When you say “I don’t have time for that,” what are you really saying? I suppose it could literally be true. You can’t stop for coffee because you’re racing to catch a train. You have to skip your workout because you’re working late on a project due tomorrow. You don’t have time to write your book because you are too tired at the end of each day.
In all these cases the statement is true. You have run out of time in that moment. The real question is what led up to that moment of truth? It was usually a series of choices made by you, consciously or subconsciously, that caused you to use up your time on other things. Were those other things equally important?
When I “suddenly” find myself out of time and unable to do something I really wanted to do, it’s NOT due to outside circumstances. It is due to how I processed what was in front of me all day long and how I chose to react. It is in those hundred little choices I make throughout the day that determines happiness or frustration; greatness or mediocrity.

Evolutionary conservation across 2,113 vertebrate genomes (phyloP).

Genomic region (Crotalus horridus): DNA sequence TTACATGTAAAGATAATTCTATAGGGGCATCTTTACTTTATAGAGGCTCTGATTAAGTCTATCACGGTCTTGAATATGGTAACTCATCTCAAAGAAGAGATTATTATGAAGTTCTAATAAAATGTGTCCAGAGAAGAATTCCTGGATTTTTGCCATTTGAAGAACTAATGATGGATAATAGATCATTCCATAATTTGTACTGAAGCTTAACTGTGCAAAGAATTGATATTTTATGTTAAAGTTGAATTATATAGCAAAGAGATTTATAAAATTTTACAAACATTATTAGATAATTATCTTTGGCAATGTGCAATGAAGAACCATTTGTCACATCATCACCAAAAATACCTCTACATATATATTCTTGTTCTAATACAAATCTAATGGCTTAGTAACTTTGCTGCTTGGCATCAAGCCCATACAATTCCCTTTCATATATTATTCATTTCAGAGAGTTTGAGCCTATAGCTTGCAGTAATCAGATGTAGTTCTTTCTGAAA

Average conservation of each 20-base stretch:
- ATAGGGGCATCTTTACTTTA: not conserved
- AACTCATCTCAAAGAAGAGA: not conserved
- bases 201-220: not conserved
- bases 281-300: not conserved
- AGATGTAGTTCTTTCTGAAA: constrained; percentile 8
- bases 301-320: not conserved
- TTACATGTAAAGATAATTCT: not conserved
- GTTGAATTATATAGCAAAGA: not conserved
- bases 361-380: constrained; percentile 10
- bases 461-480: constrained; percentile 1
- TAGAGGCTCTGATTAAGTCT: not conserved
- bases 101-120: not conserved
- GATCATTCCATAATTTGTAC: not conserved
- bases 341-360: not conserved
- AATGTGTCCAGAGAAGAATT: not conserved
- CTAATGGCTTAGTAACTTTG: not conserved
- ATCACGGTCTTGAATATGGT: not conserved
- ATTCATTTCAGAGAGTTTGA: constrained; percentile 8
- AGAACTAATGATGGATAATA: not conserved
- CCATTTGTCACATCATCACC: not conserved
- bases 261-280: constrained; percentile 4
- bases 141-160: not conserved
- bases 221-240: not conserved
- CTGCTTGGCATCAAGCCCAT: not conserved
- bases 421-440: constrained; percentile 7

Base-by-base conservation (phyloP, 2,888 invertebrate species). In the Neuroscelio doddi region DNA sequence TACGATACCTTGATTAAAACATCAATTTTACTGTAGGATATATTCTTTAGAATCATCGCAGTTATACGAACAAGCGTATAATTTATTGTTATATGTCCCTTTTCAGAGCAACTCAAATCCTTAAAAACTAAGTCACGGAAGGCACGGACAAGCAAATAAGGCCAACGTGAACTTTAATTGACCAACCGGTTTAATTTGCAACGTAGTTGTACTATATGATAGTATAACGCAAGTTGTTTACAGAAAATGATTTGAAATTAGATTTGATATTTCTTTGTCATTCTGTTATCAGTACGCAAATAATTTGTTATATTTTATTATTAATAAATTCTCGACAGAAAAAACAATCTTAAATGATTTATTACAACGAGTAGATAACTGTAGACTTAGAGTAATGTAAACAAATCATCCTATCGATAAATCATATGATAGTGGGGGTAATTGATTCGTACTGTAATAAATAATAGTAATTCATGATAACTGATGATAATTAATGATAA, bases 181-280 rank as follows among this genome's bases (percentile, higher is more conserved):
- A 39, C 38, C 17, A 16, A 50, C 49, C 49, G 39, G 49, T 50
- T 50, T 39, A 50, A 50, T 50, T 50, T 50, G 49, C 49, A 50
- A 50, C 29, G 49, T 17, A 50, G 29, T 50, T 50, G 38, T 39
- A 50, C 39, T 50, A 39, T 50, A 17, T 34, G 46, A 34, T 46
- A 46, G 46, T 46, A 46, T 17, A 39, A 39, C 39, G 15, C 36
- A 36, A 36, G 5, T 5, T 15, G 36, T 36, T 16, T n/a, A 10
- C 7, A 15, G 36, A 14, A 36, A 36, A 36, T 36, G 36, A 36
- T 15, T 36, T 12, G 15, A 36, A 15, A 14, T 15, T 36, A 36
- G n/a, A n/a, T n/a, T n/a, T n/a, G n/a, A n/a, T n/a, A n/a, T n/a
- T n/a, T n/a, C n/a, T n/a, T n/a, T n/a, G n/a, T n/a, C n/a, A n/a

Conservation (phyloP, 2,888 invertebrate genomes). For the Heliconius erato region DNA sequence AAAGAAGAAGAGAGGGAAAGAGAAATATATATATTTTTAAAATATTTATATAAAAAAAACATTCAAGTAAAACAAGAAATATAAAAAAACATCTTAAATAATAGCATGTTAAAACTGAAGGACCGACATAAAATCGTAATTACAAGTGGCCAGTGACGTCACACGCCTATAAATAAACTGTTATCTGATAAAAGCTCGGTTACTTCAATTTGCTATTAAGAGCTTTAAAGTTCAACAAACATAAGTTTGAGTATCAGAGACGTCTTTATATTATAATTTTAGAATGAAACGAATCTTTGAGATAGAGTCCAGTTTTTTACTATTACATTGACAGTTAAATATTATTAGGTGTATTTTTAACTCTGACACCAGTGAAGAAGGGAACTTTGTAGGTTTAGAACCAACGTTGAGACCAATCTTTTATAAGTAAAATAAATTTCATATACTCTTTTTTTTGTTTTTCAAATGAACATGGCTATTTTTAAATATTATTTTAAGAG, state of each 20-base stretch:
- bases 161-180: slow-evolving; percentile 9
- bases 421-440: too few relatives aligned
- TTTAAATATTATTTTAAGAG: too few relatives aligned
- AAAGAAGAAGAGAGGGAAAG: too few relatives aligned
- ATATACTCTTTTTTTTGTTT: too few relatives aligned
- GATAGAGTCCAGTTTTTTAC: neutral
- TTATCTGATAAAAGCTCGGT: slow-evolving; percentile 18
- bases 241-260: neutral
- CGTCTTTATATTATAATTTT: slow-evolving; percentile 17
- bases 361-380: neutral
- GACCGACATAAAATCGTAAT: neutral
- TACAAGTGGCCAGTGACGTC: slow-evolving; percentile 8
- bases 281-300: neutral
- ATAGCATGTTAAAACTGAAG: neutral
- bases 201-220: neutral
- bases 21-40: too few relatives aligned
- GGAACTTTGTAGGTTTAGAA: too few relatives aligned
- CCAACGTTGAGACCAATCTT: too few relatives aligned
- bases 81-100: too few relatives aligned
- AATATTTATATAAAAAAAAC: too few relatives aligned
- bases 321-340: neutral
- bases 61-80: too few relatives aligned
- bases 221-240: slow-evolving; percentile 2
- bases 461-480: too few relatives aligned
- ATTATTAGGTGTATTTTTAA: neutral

For example, I’d say one hour of laughter watching TV with your kids is a great use of time. One hour of watching Jersey Shore alone with a bag of Cheetos in your lap may set you back a couple of rungs on the evolutionary ladder.
Taking on every little task your co-workers ask of you may seem generous and makes you a team player, but is it eating up the time you should be spending on a higher priority project?
Saving your “me” time for the end of each day is a choice, not a requirement. Getting up an hour BEFORE the official day starts throwing things at you may be a much better strategy and get you in the right frame of mind for taking on the rest of the world.
The next time you catch yourself saying “I don’t have time for that,” swap out that phrase with “That’s not important to me.” In some cases you’ll find it is not really important – mission accomplished. However, if you keep delaying something that is truly important, it’s not a matter of time… it’s a matter of choice.